By: Madison Ruffo
NIAGARA UNIVERSITY, N.Y.- It’s everyone’s favorite time of year: Roll Up the Rim season. As if it’s a scene straight out of Willy Wonka, Canadians and select Americans start consuming twice as much coffee and throwing back their double-doubles eager to see if they won a car. Tim Hortons claims there is a one-in-six chance of success during this annual promotion, which clearly means you should buy six coffees a day, right? Below are the odds of winning each of the coveted RUTR prizes in the U.S.
What people might not consider when they throw away their cup that most likely reads “PLEASE PLAY AGAIN,” is just how much waste is produced through this one promotion. Just in the U.S., 16,225,200 cups are put into circulation for RUTR, and that number is nearly tripled in Canada. That’s at close to 80 million cups and plastic lids that are discarded in just over the span of a month. That’s crazy!
When I came to this realization, I knew I couldn’t be the first one to think of this glaring environmental threat. Sure enough, I am not. Mya Chau, Eve Helman and Ben Duthie – teenagers from Calgarie – have created a change.org petition asking Tim Horton’s to introduce a fully compostable or recyclable paper cup.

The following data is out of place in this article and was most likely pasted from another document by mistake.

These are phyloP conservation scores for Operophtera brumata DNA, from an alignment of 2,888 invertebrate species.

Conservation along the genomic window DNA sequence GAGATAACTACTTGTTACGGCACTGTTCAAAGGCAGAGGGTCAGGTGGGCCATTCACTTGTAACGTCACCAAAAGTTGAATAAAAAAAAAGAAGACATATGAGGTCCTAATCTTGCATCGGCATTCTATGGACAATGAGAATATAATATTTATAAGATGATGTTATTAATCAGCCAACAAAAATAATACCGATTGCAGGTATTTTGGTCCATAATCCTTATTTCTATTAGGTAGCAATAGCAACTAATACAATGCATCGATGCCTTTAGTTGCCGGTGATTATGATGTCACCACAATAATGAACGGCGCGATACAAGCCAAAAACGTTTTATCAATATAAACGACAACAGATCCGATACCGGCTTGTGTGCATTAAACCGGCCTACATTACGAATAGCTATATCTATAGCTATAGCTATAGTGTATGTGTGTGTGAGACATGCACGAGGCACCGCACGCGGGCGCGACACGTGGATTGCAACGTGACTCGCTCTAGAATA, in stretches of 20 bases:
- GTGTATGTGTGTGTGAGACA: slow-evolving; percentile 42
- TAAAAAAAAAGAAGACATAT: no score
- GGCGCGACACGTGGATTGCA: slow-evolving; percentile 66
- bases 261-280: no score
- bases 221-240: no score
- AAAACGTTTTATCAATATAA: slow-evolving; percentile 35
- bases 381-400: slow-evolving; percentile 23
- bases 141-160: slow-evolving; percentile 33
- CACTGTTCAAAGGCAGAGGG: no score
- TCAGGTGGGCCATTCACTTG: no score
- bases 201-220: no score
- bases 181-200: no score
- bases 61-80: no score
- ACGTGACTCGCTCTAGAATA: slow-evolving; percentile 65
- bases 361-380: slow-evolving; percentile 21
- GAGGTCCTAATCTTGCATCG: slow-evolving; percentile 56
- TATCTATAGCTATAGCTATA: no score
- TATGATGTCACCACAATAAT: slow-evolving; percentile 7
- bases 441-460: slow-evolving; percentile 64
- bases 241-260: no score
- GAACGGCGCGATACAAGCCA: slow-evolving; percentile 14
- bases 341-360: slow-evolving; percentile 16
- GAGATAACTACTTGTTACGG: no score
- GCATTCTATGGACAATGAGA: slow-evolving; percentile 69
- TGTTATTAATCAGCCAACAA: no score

In 2016, Ally Frasier of Alberta also launched a petition that requested that Tim’s find a way to allow reusable mug users to participate in the promotion, and it received over 19,000 signatures. Tim Hortons responded to these calls for sustainability with a statement that explained that it wouldn’t save paper to print out scratch-off cards to accommodate them in addition to their standard circulation of cups.
Personally, I am not satisfied with their response nor their efforts toward sustainability. Yes, Tim Hortons, like any other business, has a business model to follow and a certain way of doing things. However, climate change is imminent and requires a collective effort on the individual and manufacturing level. We can no longer push off climate change until it is our problem because it is our problem now.
Tim Hortons is not the only company we can point fingers at – Dunkin’ still uses Styrofoam cups in this area – but as a popular chain in WNY they should be leading by example. While I know Tim Hortons cannot just stop producing cups at the drop of a hat, they can make an effort toward saving our planet by discontinuing the Roll Up the Rim promotion and stop encouraging consumers to create more waste. Additionally, the simple introduction of biodegradable paper cups, lids and straws can make a positive impact on the planet and inspire the local Tim Horton’s community to go green.